By Debra Jaliman, MD
Dandruff is a minor skin condition, but very annoying to those who have it, and it can sometimes be surprisingly hard to treat.
Exactly what causes dandruff is something of a gray area. It may be the result of a yeast overgrowth on the scalp or seborrheic dermatitis (which also shows up as greasy scales on eyebrows and the sides of the nose). Sometimes flakes are caused by sensitivities to hair products or dyes. If the itch is severe, it can be treated with steroid creams for a week or two to bring it under control. If the scales are very thick or there is a crust on the scalp, it may well be psoriasis, which requires specific prescription drugs.
Over-the-counter shampoos work well in mild cases. The active ingredients are usually zinc pyrithione, selenium sulfide, salicylic acid, ketaconazole or tar. It’s really a matter of trial and error to find which works best for you. I usually recommend starting with zinc pyrithione or salicylic acid shampoos. If they don’t work – or if they stop working after a time – try a shampoo with 1% ketaconozole. The 2% ketaconazole shampoo is more effective, but usually requires a prescription. Even better is prescription ketaconazole foam, which is quite expensive, but gives excellent results; a generic ketaconazole foam, which will probably be considerably less expensive, has just been approved by the Food and Drug Administration. I am less enthusiastic about tar shampoo. Tar is carcinogenic and should not be used for long periods; besides, patients complain that tar shampoos have a funny smell and change the color of grey or blonde hair.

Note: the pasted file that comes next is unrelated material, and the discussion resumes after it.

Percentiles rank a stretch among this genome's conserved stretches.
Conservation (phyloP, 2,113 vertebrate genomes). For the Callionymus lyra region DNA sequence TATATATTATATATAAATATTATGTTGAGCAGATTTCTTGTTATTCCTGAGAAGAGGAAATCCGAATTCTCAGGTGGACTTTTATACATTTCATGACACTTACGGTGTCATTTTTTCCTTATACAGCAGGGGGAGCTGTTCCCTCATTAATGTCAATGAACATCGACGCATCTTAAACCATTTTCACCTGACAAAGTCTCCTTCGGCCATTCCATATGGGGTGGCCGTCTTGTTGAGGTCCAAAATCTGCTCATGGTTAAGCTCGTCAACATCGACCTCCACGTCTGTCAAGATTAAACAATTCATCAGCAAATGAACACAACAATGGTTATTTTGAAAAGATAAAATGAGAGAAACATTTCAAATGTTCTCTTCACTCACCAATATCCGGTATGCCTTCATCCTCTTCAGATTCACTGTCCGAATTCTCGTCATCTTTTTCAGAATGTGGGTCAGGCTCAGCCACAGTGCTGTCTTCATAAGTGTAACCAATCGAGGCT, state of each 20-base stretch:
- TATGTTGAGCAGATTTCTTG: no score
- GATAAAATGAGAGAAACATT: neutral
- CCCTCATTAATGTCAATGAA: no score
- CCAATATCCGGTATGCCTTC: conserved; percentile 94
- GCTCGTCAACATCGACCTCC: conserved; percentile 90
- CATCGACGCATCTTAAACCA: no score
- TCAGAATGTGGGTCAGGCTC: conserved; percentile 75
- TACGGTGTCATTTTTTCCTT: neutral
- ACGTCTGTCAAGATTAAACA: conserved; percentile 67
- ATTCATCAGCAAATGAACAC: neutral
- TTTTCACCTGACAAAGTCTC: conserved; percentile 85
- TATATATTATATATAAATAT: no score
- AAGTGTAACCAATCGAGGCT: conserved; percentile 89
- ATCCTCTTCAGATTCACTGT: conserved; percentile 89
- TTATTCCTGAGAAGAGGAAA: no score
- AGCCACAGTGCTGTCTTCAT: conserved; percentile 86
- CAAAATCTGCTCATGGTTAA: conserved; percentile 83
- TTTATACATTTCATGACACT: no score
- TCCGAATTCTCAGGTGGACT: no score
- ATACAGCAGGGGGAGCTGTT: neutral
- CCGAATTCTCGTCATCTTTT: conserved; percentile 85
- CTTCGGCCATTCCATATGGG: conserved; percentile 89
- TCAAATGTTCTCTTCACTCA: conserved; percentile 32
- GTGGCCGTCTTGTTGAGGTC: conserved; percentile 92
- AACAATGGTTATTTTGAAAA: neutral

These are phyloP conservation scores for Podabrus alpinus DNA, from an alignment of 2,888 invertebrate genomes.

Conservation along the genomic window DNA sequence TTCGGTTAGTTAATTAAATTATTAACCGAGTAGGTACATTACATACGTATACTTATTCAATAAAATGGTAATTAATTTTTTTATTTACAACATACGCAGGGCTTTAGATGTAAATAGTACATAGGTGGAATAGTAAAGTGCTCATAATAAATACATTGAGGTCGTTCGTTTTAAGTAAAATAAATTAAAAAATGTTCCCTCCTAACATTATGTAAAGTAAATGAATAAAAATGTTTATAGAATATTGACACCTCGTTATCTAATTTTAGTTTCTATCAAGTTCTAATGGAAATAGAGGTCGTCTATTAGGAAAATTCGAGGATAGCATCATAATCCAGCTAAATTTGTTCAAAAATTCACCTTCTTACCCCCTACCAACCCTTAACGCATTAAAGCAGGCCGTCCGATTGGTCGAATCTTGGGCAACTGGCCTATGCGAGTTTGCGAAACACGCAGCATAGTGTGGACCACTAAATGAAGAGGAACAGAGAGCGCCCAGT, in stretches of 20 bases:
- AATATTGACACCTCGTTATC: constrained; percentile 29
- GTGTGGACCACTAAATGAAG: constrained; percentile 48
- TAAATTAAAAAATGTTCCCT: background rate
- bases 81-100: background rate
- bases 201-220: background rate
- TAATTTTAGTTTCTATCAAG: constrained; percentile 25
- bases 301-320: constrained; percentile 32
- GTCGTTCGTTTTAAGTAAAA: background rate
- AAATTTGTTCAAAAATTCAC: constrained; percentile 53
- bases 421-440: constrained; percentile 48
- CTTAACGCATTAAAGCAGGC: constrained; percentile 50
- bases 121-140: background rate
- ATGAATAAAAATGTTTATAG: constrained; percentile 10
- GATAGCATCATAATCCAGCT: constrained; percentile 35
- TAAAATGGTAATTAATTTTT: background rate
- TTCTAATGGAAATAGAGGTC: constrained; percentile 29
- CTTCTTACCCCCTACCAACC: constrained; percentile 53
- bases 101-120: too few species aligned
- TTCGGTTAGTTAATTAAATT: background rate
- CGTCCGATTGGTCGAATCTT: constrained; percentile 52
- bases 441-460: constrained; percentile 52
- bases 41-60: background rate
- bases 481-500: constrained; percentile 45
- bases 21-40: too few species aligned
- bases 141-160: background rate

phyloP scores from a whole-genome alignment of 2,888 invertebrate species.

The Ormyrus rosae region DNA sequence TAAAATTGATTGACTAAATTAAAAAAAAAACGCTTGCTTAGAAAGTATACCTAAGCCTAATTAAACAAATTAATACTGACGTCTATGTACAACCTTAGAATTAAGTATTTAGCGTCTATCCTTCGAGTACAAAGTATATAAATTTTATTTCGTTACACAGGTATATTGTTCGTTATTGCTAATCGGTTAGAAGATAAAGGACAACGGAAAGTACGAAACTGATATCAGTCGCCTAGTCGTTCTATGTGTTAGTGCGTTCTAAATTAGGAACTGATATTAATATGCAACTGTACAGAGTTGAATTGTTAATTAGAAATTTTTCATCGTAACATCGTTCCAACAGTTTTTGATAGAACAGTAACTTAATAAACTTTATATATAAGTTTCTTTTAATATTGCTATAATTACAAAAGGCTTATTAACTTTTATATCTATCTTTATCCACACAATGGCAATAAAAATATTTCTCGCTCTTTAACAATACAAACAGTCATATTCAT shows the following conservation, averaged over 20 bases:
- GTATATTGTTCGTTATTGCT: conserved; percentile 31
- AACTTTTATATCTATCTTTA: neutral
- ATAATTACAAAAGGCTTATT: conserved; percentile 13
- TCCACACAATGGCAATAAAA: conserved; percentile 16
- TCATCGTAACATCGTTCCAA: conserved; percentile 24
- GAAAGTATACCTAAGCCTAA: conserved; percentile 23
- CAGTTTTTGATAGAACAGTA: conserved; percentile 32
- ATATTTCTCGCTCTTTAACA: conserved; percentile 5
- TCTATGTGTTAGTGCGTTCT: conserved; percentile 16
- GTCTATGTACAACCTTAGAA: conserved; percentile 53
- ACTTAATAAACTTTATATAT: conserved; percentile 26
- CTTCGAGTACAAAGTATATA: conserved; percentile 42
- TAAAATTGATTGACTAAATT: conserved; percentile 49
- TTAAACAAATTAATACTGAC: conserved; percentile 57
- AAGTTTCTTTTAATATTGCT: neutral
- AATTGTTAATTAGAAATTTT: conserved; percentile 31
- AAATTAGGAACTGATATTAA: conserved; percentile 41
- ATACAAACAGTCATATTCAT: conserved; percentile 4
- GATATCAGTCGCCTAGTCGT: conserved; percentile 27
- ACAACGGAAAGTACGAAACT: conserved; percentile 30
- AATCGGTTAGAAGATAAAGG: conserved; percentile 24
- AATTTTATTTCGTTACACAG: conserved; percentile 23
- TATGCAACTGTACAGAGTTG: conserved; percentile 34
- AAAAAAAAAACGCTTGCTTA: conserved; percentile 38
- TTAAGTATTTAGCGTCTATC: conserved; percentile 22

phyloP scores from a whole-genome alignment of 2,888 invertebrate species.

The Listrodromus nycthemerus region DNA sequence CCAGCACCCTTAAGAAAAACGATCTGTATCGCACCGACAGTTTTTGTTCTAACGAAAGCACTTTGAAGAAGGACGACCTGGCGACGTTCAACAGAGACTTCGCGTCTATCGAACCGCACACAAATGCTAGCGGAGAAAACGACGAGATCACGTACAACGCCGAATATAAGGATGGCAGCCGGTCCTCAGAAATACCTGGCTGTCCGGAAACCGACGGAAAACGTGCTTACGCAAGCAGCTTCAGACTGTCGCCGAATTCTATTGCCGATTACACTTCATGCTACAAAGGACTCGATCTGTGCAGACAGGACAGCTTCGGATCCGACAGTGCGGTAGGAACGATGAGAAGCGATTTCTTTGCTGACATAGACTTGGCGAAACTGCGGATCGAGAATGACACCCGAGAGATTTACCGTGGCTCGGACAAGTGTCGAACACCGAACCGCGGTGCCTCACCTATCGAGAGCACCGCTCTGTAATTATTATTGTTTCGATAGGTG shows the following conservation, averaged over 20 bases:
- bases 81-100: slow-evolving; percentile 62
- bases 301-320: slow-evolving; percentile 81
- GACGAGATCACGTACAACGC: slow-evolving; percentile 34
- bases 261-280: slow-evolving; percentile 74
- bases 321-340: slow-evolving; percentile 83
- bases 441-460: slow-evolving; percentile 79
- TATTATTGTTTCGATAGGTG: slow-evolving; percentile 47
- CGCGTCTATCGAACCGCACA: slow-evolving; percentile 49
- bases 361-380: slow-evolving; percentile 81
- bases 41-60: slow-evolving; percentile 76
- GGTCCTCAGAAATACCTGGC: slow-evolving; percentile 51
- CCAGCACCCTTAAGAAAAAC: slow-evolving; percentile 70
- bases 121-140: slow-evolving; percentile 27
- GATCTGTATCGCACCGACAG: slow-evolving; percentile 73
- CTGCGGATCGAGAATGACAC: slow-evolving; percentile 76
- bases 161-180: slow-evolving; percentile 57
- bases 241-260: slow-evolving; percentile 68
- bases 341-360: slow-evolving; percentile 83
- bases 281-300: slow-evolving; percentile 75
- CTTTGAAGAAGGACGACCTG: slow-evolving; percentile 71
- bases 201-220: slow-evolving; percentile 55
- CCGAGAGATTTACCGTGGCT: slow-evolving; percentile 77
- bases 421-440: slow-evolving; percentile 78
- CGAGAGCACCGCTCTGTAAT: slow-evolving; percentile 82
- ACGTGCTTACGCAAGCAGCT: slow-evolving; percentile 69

The trick to every dandruff shampoo is leaving it on long enough. Most people don’t realize that in order to work, medicated shampoos have to be left on for at least five full minutes. I always tell my patients to keep a kitchen timer in the bathroom. The other factor is consistency – to treat dandruff successfully, I recommend washing hair every day or every other day. Shampooing just once or twice a week is not going to do much. Dandruff shampoos do tend to be leave hair feeling dry, so make sure to use conditioner.
If your dandruff doesn’t clear up with over-the counter-shampoos, my best advice is to go to a dermatologist to establish what is going on in your scalp. Dandruff can also be caused by vitamin deficiencies (usually vitamin B-6, D or A) or insufficient essential fatty acids in your diet. For reasons not fully understood, dandruff is also associated with Parkinson’s disease, heart attacks, strokes and autoimmune diseases.
Bottom line: Dandruff can be treated, but treatment must be consistent to work.